Today’s child, Tomorrow’s forgotten ‘Celebrity’?

9 Jan

Celebrity:            A famous person, especially in entertainment or sport.

                                The state of being well known. 

In contemporary society, the celebrity has fast become a valued icon being held in very high esteem. From sportspeople to singers, actors to reality television stars and glamour models to those who sell-their-stories we would all be guilty of making them all household names and making them a part of celebrity culture.

In years past celebrities have always been icons of celebration; Marilyn Monroe, Michael Jackson, Mohammad Ali. Those who have achieved something in life that we have been a part of and can celebrate them for. Now we have built a generation where celebrities are famous and celebrated for doing something as simple as living their life. An example of which would be Bryan Dowling who is now conveniently famous for being a television presenter after becoming famous for winning one (sorry, I meant two) series of Big Brother on British television.  The fact that we are making it seem so simple to become ‘famous’ (or as I like to put it known by more than 1,000 or so people) is leading to a society with lack of ambition. Everybody wants to be famous and it seems would sell their soul to get their piece of the pie.

Individual views are being abandoned for fear they do not fit in with the chosen view of a certain celebrity, women are following ludicrous diets because their favourite celebrity is doing it and men and women are bankrupting themselves in order to keep up with the latest must-haves that the celebrity of the moment is promoting. People are often so concerned with what is current and ‘fashionable’ that more often than not they lose sight of what is really important. Are you investing in the latest diet trend because you think that it will actually do you any good or are you investing in it because of who the person is giving the advice?

Our generation of reality television including the likes of Big Brother, The X Factor, Britain’s Got Talent, Come Dine with Me, Take Me Out, Strictly Come Dancing and Dancing on Ice (to name but a few) are all accountable partly for the breed of celebrity that now adorns our celebrity culture. These programmes either create or nurture a type of celebrity which have previously contributed or have never contributed anything of any benefit at all to society whatsoever. These programmes are often weekly or daily (dependent on the length of the serials) and manipulate the audience into believing that these people are privileged to be in the position that they are, they allow you, the audience to create the consequence or outcome for the people who star in these programmes whether it’s to their detriment or advantage and they make you believe that having this power is a good thing. In addition to this, the fact that you have had a say in what this persons outcome is, makes you believe that you are now a part of their lives because you now follow them blindly through celebrity gossip, stalk them on twitter, facebook and perhaps any other mediums they use and expect ‘ReTweets’ or ‘Replies’. (I’m guilty of it too, come on, don’t deny it?!) It’s a sad case in our search for the piece of the pie.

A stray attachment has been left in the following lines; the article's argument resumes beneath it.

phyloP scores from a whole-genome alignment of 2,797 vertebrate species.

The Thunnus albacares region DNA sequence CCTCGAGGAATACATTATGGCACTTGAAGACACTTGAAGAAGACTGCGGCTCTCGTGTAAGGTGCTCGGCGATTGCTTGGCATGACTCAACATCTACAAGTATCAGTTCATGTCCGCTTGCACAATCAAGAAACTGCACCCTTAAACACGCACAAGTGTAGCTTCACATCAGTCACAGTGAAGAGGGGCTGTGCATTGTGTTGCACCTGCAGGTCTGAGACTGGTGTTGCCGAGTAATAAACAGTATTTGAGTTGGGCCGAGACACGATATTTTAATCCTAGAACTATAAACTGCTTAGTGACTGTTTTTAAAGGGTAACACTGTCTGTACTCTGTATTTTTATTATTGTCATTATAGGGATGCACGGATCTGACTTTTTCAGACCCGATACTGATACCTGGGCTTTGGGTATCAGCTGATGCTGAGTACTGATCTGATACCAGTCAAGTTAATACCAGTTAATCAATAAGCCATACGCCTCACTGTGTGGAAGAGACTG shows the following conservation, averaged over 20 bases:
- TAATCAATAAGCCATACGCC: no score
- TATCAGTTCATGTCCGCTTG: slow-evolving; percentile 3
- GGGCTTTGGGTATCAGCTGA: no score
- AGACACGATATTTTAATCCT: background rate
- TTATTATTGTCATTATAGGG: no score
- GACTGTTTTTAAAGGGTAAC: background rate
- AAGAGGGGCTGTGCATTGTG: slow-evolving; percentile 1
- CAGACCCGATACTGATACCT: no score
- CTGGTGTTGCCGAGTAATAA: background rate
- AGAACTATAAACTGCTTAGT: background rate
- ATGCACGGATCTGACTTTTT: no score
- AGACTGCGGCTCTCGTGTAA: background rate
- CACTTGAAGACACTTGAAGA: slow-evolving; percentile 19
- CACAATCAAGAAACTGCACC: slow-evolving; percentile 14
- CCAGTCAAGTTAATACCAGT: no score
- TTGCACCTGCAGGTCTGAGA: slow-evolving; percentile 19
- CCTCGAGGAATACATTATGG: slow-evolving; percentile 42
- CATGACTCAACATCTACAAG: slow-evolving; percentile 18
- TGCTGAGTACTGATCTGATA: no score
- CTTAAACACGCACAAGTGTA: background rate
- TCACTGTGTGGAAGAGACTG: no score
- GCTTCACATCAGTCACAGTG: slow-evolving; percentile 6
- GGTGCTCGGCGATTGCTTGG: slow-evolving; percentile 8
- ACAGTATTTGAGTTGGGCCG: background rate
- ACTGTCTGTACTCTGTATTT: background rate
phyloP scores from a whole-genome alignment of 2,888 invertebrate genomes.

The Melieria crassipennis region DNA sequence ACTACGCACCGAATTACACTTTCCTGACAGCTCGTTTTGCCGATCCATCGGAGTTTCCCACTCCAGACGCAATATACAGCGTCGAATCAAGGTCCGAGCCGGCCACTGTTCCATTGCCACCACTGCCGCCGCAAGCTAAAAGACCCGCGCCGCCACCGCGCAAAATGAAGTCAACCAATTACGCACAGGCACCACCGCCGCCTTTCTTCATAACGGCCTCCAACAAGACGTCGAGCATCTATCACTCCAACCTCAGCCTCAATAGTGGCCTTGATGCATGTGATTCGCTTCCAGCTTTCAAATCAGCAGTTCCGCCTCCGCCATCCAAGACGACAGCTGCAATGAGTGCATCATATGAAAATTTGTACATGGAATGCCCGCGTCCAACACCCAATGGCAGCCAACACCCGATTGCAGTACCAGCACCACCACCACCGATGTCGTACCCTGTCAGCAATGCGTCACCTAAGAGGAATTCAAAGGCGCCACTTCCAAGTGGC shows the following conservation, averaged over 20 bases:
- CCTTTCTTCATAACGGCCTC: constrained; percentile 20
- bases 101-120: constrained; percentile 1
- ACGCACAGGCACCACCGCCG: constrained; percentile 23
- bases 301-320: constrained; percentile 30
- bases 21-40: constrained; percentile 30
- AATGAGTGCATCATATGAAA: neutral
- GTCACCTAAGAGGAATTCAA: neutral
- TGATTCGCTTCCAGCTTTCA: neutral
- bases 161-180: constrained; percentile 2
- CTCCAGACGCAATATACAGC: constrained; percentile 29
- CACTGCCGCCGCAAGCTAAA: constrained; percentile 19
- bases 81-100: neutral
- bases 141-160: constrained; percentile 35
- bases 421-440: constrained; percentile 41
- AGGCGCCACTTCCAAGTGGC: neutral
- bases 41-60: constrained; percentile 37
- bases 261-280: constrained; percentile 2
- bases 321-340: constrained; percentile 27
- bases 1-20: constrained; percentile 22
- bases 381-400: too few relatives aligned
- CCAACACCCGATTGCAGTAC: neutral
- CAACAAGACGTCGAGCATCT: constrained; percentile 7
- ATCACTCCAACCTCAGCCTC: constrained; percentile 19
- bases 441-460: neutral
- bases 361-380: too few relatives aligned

Back in my day (Yes, I am already using such phrases) I looked at celebrities in awe, as the richest, most beautiful and stylish to grace the world, they were untouchables to me. The fact that I could now be within touching distance of fame (whether a second or 15 minutes) through a simple ‘ReTweet’ from one’ celebrity’ on Twitter, an appearance on Big Brother or from making a fool out of myself on Britain’s Got Talent has slightly devalued fame and the icon of the celebrity for me. When we look at programmes like Celebrity Big Brother, a new series of which has just appeared back on our television screens and try and count how many actual ‘celebrities’, whose work we can celebrate appear in the house I think I counted three. I’m sure the likes of Michael Madsen is looking around him and thinking: ‘Hmmm…perhaps I should have asked for an extra zero at the end of my pay cheque?’ particularly when one of his fellow housemates turns around and states that she’s actually famous for having an affair with her brother-in-law with a big smile on her face.  I’m not sure she realised she was talking to an actor who had starred in award winning films, but even so, aren’t we clutching at straws with what we now term ‘celebrities’?

Programmes and icons such as these have an extremely detrimental effect on society, most notably the children of our generation who aspire to be something which has no value or meaningful contribution to society. The fact that adults are so absorbed in celebrity culture doesn’t set a very clear example to children either and they often think that such aspirations to become what I would term a ‘Z-List’ Celebrity is healthy and correct.

The media saturated environment we live in has forced television programmes to take the place of homework, facebook to take the place of ‘playtime’ and Twitter to take the place of healthy face to face and sociable discussion. We are slowly beginning to rely on media and celebrity culture in place of our education system and with the likes of Kim Kardashian, Frankie Cocozza and Lindsay Lohan gracing current gossip and social mediums I’m not quite sure I have as much faith in that particular education system.

Perhaps it is time that society stopped investing so much effort in trying to emulate the life our chosen celebrities lead and begin to put more purpose and aspiration into our own.

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